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New Possibilities for Solutions to Israeli-Palestinian Conflict, Congressmen Say

US Envoy Jared Kushner Meets with Israeli Prime Minister Benjamin Netanyahu, Screen Capture

JERUSALEM, Israel – President Trump is pressing ahead with the Israeli-Palestinian peace process, but visiting U.S. congressmen say the situation on the ground is not what it seems.

Israeli Prime Minister Benjamin Netanyahu met with Trump advisors Jared Kushner and Jason Greenblatt in Tel Aviv Thursday.

"We have a lot of things to talk about: how to advance peace, stability and security in our region – prosperity too. And I think all of them are within our reach," Netanyahu said.

"The president is very committed to achieving a solution here that will be able to bring prosperity and peace to all people in this area," said Kushner.

While Netanyahu's office described the talks as "constructive and substantive," Congressman Mac Thornberry, R-TX, told CBN News the U.S. may need to rethink the solution.

"The key fundamental point is that what we have always believed – that there has to be a two-state solution and that Israel can be more secure if it trades off some land that would become a Palestinian state, those assumptions are really in doubt, are being questioned. Some of the questions are what's in the best interests of the people," he said.

Protesting Palestinians expressed their displeasure ahead of Kushner's meeting with P.A. President Mahmoud Abbas.

"We are totally unhappy that the American administration conducted no pressure on Israel to stop settlement activities that are killing any potential for peace," ABC News quoted PLO Executive Committee member Mustafa Barghouti.

Jewish communities in Judea and Samaria (the West Bank) remain one of the thorniest issues in the Israeli-Palestinian conflict.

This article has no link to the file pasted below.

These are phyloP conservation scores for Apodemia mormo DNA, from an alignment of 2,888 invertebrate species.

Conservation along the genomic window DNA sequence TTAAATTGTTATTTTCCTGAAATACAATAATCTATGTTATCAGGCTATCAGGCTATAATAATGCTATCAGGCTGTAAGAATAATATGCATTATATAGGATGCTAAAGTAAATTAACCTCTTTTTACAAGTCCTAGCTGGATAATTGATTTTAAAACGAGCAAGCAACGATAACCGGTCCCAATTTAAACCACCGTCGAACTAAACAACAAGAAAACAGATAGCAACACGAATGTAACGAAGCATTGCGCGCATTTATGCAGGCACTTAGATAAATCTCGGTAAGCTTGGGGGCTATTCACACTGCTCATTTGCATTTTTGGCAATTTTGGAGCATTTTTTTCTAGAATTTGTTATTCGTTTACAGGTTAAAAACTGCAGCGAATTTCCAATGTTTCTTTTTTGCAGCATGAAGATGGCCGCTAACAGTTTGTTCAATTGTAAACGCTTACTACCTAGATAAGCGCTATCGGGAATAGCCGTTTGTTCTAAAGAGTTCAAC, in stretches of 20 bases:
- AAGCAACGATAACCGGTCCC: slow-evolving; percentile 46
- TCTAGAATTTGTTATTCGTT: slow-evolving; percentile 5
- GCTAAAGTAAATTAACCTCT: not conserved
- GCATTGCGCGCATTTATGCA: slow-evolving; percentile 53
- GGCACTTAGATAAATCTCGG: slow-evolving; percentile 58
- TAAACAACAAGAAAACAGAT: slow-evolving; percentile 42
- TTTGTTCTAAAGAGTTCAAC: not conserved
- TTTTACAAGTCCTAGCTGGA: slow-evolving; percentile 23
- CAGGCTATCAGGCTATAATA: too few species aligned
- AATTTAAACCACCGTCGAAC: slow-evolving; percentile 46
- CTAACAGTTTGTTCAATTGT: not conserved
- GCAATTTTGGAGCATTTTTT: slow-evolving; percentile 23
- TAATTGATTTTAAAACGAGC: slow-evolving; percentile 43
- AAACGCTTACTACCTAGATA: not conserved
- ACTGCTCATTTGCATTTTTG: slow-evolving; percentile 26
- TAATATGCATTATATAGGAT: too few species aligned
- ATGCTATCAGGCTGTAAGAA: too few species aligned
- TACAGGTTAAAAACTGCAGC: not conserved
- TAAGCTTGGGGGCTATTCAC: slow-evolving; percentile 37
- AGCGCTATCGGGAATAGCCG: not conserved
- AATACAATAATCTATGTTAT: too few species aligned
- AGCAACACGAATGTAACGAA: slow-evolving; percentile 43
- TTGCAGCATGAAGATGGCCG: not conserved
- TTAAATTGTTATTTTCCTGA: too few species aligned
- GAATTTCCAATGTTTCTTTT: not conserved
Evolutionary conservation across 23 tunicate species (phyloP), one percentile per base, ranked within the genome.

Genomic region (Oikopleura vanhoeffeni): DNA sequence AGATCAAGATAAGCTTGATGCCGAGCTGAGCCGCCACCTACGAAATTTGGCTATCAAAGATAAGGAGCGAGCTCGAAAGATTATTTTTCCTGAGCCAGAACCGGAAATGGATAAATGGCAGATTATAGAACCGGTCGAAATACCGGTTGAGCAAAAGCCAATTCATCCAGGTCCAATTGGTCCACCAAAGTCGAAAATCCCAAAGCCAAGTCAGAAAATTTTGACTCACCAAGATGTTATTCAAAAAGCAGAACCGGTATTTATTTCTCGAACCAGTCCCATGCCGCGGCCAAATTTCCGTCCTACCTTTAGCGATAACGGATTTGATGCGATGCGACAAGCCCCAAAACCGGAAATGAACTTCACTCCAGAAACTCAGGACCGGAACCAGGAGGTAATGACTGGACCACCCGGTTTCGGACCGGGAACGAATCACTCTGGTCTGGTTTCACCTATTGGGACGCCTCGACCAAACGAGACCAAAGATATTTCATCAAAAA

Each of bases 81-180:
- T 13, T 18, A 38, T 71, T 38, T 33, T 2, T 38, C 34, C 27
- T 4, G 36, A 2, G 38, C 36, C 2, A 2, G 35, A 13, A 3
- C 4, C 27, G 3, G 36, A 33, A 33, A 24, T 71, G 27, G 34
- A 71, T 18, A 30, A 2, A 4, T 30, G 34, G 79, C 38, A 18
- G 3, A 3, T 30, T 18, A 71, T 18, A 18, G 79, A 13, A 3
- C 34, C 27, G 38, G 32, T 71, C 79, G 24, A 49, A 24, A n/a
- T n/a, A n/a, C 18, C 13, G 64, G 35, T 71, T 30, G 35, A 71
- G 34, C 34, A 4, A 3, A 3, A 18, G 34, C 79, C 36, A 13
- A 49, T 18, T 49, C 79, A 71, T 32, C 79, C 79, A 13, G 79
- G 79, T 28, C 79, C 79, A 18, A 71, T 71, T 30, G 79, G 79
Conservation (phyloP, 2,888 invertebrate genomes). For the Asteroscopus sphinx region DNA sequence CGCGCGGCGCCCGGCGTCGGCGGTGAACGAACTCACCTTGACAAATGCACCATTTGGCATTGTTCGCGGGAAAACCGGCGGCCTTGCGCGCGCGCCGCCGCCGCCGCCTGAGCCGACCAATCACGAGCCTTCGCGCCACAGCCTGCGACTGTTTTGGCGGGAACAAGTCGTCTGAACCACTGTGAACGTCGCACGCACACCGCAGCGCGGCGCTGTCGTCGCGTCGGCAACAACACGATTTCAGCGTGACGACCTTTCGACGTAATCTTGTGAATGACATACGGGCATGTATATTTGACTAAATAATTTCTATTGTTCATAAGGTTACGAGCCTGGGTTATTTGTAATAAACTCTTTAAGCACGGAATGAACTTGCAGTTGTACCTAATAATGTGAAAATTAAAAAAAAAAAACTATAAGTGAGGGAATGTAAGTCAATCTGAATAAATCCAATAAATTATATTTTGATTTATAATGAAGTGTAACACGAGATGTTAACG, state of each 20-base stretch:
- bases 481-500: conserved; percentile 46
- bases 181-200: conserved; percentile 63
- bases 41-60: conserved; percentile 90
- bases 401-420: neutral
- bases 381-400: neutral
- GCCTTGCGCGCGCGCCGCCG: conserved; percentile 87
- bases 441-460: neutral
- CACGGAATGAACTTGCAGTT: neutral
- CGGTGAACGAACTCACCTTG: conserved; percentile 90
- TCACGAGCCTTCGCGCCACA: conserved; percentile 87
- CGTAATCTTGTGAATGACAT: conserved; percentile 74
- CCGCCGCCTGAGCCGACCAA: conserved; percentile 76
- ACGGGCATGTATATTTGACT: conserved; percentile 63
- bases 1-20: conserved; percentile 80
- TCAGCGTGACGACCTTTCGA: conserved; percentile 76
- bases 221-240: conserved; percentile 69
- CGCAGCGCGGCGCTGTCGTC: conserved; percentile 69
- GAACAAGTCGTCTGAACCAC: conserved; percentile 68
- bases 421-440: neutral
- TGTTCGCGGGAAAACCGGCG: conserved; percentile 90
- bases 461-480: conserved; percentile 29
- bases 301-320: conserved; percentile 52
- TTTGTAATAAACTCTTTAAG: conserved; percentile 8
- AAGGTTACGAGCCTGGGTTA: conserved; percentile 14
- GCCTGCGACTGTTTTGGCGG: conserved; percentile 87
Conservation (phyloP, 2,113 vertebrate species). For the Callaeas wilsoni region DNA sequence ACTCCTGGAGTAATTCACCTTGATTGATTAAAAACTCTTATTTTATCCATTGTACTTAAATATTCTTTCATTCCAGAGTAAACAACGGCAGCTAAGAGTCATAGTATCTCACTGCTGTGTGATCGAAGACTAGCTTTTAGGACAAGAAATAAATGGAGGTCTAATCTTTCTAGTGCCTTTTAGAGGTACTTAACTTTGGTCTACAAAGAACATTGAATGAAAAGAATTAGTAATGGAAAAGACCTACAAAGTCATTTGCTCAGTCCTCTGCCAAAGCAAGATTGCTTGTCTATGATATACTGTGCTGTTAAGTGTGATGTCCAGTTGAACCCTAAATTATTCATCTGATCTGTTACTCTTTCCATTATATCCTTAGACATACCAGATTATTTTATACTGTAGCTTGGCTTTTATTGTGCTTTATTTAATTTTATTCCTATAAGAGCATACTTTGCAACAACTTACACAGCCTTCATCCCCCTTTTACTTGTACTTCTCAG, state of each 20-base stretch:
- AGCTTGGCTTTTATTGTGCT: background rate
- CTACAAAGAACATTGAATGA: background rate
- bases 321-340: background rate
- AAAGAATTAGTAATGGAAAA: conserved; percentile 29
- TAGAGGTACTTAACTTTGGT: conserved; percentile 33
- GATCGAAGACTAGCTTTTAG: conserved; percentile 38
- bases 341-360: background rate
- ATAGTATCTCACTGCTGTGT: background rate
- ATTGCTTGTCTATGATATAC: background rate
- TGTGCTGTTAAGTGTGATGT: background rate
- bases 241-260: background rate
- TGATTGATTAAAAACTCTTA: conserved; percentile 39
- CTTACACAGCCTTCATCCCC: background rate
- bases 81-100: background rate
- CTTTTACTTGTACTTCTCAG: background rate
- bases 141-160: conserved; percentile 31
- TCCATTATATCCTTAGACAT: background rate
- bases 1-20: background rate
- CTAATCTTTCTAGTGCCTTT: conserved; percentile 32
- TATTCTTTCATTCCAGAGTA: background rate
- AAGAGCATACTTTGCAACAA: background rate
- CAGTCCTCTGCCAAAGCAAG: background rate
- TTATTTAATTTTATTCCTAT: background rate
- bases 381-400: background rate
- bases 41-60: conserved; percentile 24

Sen. James Lankford, R-OK, told CBN News that worldwide perception of growth in the region is inaccurate.

"A lot of the growth is just population growth – what some people call settlements – is just new people born and new houses need to be built," he explained. "So there's a lot of those new neighborhoods coming up, as well as expansion of new neighborhoods, just to support the population of so many Jews moving from around the world still to Israel, as well as those born here just needing new places."

And Lankford says there's more that you don't see in the media.

"In just a couple of years since I've been in the Samaria area for instance there's been a tremendous amount of growth in factories and development," Lankford said. "Many of those factories popping up in that area have the Israelis and Palestinians working together side-by-side."

Thornberry hopes there's change ahead.

"If we are creative and think outside the box, maybe that there are new possibilities and that's in everybody's best interests, especially the people who live in Israel and in the West Bank area," he said.

Both congressmen made clear it is ultimately up to the Israelis and Palestinians to make peace, not the U.S.

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